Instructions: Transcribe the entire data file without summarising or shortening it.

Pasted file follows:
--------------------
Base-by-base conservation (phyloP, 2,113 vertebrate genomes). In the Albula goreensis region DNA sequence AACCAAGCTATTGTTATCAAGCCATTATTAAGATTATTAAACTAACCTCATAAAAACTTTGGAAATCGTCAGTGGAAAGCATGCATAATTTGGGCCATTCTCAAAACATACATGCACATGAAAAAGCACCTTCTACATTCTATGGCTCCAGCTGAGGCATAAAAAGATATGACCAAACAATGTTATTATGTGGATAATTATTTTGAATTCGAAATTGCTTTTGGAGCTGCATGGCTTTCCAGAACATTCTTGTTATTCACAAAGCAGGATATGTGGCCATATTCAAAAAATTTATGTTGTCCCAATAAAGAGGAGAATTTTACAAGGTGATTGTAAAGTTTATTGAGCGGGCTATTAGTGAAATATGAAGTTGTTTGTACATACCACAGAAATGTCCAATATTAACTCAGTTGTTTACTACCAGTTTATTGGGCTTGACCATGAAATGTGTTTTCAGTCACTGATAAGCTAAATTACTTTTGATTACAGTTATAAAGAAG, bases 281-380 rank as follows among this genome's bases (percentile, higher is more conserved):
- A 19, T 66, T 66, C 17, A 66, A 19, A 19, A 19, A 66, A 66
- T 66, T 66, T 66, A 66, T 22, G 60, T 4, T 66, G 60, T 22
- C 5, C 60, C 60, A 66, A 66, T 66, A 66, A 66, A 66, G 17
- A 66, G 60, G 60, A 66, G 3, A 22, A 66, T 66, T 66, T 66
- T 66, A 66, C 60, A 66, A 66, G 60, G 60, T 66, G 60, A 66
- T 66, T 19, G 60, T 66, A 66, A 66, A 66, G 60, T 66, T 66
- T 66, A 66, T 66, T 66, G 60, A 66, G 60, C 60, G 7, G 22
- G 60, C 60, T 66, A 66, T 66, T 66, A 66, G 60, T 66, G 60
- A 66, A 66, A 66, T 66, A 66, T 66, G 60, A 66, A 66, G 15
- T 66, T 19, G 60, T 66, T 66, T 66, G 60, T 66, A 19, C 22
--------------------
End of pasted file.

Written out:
Base-by-base conservation (phyloP, 2,113 vertebrate genomes). In the Albula goreensis region DNA sequence AACCAAGCTATTGTTATCAAGCCATTATTAAGATTATTAAACTAACCTCATAAAAACTTTGGAAATCGTCAGTGGAAAGCATGCATAATTTGGGCCATTCTCAAAACATACATGCACATGAAAAAGCACCTTCTACATTCTATGGCTCCAGCTGAGGCATAAAAAGATATGACCAAACAATGTTATTATGTGGATAATTATTTTGAATTCGAAATTGCTTTTGGAGCTGCATGGCTTTCCAGAACATTCTTGTTATTCACAAAGCAGGATATGTGGCCATATTCAAAAAATTTATGTTGTCCCAATAAAGAGGAGAATTTTACAAGGTGATTGTAAAGTTTATTGAGCGGGCTATTAGTGAAATATGAAGTTGTTTGTACATACCACAGAAATGTCCAATATTAACTCAGTTGTTTACTACCAGTTTATTGGGCTTGACCATGAAATGTGTTTTCAGTCACTGATAAGCTAAATTACTTTTGATTACAGTTATAAAGAAG, bases 281-380 rank as follows among this genome's bases (percentile, higher is more conserved):
- A 19, T 66, T 66, C 17, A 66, A 19, A 19, A 19, A 66, A 66
- T 66, T 66, T 66, A 66, T 22, G 60, T 4, T 66, G 60, T 22
- C 5, C 60, C 60, A 66, A 66, T 66, A 66, A 66, A 66, G 17
- A 66, G 60, G 60, A 66, G 3, A 22, A 66, T 66, T 66, T 66
- T 66, A 66, C 60, A 66, A 66, G 60, G 60, T 66, G 60, A 66
- T 66, T 19, G 60, T 66, A 66, A 66, A 66, G 60, T 66, T 66
- T 66, A 66, T 66, T 66, G 60, A 66, G 60, C 60, G 7, G 22
- G 60, C 60, T 66, A 66, T 66, T 66, A 66, G 60, T 66, G 60
- A 66, A 66, A 66, T 66, A 66, T 66, G 60, A 66, A 66, G 15
- T 66, T 19, G 60, T 66, T 66, T 66, G 60, T 66, A 19, C 22